True professional ball players continue playing hard even when the game means nothing. Baseball changes gears in August. The trade deadline has passed, the contenders and pretenders made moves, and the teams with no hope for the Postseason continue their march through the remaining season. The Major League season is a long, tough journey of 162 games in six months. No weekends off and few true off days with no games or travel. Baseball is a hard game played by hard people.
No matter how much a player loves the game, playing for a lost cause is difficult. Few are surprised by the losses piled up by the Marlins and Orioles, yet players continue playing hard in this long season. Imagine doing that over an entire career.
The Mariners began 2019 winning 13 of their first 15 games. Things were looking up for Seattle’s Kyle Seager. In eight seasons with Seager, the closest the Mariners have come to the Postseason was finishing second, nine games behind the Rangers and three out of the Wild Card in 2016. The October drought for Seattle and Seager appeared ready to end after the hot start this season, but it was a mirage. The Mariners are 35-69 since and are 10 games out of fourth place in the American League West. Kyle Seager continues extending his lead as the active player with the most games played without playing in the Postseason. He has played 1218 games, 200 more than second place, Jean Segura.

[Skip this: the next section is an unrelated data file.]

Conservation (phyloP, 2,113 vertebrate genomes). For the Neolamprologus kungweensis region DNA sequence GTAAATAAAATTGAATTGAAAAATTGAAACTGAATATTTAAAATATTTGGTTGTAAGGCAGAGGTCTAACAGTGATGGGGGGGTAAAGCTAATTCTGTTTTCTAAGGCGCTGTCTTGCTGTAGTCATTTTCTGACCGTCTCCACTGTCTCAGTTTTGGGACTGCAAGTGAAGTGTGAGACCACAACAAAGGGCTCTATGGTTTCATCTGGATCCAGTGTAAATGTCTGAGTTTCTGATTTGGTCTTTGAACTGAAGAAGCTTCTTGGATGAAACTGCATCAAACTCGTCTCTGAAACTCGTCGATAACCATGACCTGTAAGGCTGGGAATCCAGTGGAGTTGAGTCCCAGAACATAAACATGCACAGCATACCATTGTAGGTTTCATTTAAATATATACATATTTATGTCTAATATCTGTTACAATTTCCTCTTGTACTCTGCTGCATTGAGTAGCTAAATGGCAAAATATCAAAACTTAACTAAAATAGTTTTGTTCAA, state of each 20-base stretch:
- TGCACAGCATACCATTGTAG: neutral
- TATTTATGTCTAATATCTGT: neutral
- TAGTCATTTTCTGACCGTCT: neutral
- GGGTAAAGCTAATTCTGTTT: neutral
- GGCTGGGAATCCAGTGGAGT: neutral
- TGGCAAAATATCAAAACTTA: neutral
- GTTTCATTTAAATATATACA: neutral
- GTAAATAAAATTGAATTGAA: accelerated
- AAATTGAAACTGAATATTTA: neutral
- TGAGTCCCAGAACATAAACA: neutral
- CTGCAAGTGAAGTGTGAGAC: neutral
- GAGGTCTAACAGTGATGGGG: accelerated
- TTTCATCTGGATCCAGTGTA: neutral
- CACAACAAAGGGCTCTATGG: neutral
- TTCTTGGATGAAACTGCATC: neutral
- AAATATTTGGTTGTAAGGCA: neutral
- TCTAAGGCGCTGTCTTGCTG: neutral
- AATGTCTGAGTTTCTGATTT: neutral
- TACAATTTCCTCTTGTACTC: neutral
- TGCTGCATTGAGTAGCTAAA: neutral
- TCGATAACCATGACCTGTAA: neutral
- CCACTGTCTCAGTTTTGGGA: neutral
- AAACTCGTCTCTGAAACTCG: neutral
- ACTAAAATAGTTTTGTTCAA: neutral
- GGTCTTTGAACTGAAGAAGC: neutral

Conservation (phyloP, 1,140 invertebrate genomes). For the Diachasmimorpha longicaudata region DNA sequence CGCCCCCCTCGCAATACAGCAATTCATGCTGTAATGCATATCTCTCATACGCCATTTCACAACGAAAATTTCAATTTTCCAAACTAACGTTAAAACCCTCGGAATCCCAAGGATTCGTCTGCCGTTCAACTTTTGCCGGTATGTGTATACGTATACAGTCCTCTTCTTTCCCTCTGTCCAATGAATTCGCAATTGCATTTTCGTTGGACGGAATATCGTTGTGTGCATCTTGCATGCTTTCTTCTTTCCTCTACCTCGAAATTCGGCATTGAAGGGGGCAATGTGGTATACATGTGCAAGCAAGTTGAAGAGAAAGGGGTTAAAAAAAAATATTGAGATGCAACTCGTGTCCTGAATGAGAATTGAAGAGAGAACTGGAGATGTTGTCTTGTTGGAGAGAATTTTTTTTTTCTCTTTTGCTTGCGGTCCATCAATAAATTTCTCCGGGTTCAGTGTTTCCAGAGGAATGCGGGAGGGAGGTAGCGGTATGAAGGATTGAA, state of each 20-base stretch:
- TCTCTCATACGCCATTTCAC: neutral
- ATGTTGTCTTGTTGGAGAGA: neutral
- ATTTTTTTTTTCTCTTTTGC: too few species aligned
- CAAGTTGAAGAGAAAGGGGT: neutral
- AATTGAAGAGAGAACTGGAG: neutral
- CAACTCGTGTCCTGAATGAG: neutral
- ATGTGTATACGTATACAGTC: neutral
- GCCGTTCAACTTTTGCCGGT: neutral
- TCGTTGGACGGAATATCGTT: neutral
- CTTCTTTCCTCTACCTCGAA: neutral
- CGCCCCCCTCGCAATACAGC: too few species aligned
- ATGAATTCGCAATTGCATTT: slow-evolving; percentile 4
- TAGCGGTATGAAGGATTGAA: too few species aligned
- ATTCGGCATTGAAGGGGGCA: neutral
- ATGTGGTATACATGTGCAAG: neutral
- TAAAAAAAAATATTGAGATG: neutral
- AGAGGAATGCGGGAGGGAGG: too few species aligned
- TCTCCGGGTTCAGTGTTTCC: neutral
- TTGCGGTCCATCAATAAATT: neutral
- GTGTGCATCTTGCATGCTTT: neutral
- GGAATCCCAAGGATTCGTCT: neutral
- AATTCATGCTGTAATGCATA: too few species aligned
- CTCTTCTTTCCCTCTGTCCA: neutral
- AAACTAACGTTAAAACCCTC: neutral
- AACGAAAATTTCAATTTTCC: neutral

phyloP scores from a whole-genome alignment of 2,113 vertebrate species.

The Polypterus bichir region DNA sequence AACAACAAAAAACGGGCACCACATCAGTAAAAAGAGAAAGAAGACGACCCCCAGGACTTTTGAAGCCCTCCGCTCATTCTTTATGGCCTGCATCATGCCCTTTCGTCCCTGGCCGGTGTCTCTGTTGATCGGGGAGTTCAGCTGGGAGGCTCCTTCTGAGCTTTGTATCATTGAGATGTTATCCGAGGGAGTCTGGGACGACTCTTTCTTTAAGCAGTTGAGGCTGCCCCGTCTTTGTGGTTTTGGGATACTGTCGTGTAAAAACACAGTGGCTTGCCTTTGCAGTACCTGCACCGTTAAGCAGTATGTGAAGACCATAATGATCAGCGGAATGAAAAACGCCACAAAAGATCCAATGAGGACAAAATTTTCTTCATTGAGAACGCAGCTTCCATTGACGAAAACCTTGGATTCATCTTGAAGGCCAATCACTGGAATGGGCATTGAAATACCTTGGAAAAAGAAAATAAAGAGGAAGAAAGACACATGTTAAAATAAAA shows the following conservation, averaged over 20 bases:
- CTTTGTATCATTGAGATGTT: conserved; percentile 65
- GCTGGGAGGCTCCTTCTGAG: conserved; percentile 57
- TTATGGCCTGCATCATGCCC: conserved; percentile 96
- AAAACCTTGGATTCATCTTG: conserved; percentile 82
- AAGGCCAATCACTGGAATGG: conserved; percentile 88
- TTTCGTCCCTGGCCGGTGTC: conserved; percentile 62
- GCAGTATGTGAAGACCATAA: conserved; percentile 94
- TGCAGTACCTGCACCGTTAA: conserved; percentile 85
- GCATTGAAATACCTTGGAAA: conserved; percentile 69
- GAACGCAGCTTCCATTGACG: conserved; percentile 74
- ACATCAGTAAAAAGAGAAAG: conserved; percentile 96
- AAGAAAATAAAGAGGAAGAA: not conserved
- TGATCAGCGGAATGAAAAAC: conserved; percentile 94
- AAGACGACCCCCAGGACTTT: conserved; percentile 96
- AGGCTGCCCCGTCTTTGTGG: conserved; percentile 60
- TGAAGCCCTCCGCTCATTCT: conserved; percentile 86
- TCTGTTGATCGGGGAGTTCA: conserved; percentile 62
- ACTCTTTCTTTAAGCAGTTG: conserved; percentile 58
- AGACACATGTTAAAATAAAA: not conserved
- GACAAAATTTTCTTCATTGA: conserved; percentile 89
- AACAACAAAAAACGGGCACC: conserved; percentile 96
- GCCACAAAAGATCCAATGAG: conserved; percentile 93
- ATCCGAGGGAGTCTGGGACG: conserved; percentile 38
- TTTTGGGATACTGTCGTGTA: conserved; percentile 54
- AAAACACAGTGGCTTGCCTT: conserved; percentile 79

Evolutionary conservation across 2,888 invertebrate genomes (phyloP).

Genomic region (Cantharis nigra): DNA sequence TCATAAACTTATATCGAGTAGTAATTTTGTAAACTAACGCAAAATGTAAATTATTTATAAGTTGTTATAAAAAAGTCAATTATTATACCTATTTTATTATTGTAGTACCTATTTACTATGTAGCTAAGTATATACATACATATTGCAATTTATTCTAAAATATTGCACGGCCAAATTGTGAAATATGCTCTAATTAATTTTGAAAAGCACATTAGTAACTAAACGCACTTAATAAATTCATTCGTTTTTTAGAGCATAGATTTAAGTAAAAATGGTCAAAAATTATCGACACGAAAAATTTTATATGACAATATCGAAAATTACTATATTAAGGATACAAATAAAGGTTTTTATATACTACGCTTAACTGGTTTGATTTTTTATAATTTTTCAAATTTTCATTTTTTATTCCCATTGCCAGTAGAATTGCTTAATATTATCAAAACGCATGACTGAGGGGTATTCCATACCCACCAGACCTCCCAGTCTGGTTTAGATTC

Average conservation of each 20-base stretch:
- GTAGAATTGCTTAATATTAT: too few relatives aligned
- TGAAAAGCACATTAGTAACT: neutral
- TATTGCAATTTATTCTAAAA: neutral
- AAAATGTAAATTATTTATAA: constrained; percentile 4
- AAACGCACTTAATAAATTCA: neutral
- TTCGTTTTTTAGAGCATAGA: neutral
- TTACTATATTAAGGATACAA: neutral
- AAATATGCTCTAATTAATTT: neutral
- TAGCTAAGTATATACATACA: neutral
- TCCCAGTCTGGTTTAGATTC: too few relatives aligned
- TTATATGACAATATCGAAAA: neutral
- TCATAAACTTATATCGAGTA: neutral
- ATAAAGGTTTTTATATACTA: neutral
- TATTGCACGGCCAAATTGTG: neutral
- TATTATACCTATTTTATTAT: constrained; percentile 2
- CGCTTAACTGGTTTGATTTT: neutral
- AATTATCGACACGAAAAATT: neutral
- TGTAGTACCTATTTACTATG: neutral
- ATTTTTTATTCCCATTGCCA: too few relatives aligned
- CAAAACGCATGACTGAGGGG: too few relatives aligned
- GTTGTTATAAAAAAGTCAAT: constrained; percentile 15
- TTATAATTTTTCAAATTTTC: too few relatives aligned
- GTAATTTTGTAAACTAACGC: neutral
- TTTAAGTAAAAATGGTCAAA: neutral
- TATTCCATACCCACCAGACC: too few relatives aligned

Kyle Seager plays hard, even though most days there is nothing to play for in Seattle. (Stephen Brashear/ Getty Images)
Kyle Seager is outpacing his contemporaries, but he is not halfway to breaking the all time record. 2,528 career regular season games played, zero Postseason games. Mr Cub, Ernie Banks, sits atop the career leader board of being a true professional. The always cheerful Banks had two brushes with the Postseason. On August 16, 1969, the Cubs led the Mets and Cardinals by nine games. Chicago then proceeded to finish the season 17-26, including an eight game losing streak. The streaking Mets raced past Chicago on their was to a World Series Championship.
In 1970, the Cubs finished five games behind the Pirates. Chicago led Pittsburgh by five games in mid-June before falling and remaining a few games behind the Pirates for the rest of the season. Banks was a part time player in 1970, retiring retire after the 1971 season. Mr. Cub never played October baseball. Luke Appling, Mickey Vernon, and Buddy Bell can relate. This quartet are the only members of the 2,400 games played without playing in the Postseason club. No one wants to join the club.